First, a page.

Series: Vows and Honor #1
Published: 5 July 1988
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Tarma witnessed her clan's murder and, swearing vengeance, became a master warrior. Kethry fled her forced "marriage" and became an adept--pledging her power to the greatest good. When Kethry obtains a magical sword which draws her to others in need, the two vow to avenge the wrongs done to womanhood.
This is a strong female-centric book set in the bigger Velgrath world in which the Valdemar saga is set. Parts of it originally appeared as previously published short stories, but here they’ve been rewritten to be part of a bigger story.
One of the things I loved most about the saga is the diversity of the cast of characters. In Oathbound, the women have agency, rather than having been relegated to damsels in distress or gratuitously sexualized. Tarma and Kethry are a warrior and a mage respectively, Tarma also a woman of color. Also wonderful is that the two women are not pitted against one another but are supportive and close. In keeping with diversity, there is a positive representation of an asexual character.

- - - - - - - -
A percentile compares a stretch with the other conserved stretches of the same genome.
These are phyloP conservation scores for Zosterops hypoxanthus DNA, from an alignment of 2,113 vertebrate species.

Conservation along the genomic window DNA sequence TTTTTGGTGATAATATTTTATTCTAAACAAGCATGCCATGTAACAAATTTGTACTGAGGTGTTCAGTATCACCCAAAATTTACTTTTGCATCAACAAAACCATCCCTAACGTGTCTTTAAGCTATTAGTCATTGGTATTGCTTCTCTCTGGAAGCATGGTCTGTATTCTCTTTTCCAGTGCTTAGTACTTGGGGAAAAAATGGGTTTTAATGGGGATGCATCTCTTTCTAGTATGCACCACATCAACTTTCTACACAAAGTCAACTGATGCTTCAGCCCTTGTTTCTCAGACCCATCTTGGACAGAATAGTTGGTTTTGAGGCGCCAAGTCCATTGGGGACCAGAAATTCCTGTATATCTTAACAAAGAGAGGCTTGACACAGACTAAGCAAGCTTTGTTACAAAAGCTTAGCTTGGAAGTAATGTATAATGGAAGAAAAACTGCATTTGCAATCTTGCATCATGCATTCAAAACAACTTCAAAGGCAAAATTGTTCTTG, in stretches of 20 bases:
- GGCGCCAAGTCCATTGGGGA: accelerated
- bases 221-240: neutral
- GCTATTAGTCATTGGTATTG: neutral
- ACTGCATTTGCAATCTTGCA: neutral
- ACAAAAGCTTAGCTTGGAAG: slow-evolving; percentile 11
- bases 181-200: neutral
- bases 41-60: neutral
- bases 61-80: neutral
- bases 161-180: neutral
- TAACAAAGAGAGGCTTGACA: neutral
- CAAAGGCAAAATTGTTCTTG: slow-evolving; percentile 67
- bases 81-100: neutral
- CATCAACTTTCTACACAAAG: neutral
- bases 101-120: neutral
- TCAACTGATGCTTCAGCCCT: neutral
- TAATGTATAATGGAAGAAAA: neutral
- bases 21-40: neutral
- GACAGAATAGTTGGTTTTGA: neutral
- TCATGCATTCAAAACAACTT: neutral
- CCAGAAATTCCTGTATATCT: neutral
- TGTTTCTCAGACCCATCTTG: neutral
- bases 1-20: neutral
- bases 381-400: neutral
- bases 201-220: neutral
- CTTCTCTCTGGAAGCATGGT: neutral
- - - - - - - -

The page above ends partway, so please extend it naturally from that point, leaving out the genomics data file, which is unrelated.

There are those that take issue of the off-the-page rapes, including those of a child, and the violence against other women. I understand that, but I also don’t have a problem with that as it is not used as a gratuitous element, but as a character-defining element in the cases of Tarma and Kethry, as well as an accounting of just how villainous the antagonists are.
I found the story deeply engaging, troubling moments and all. There were themes of strength and support, of loyalty and love, of sacrifice for the greater good.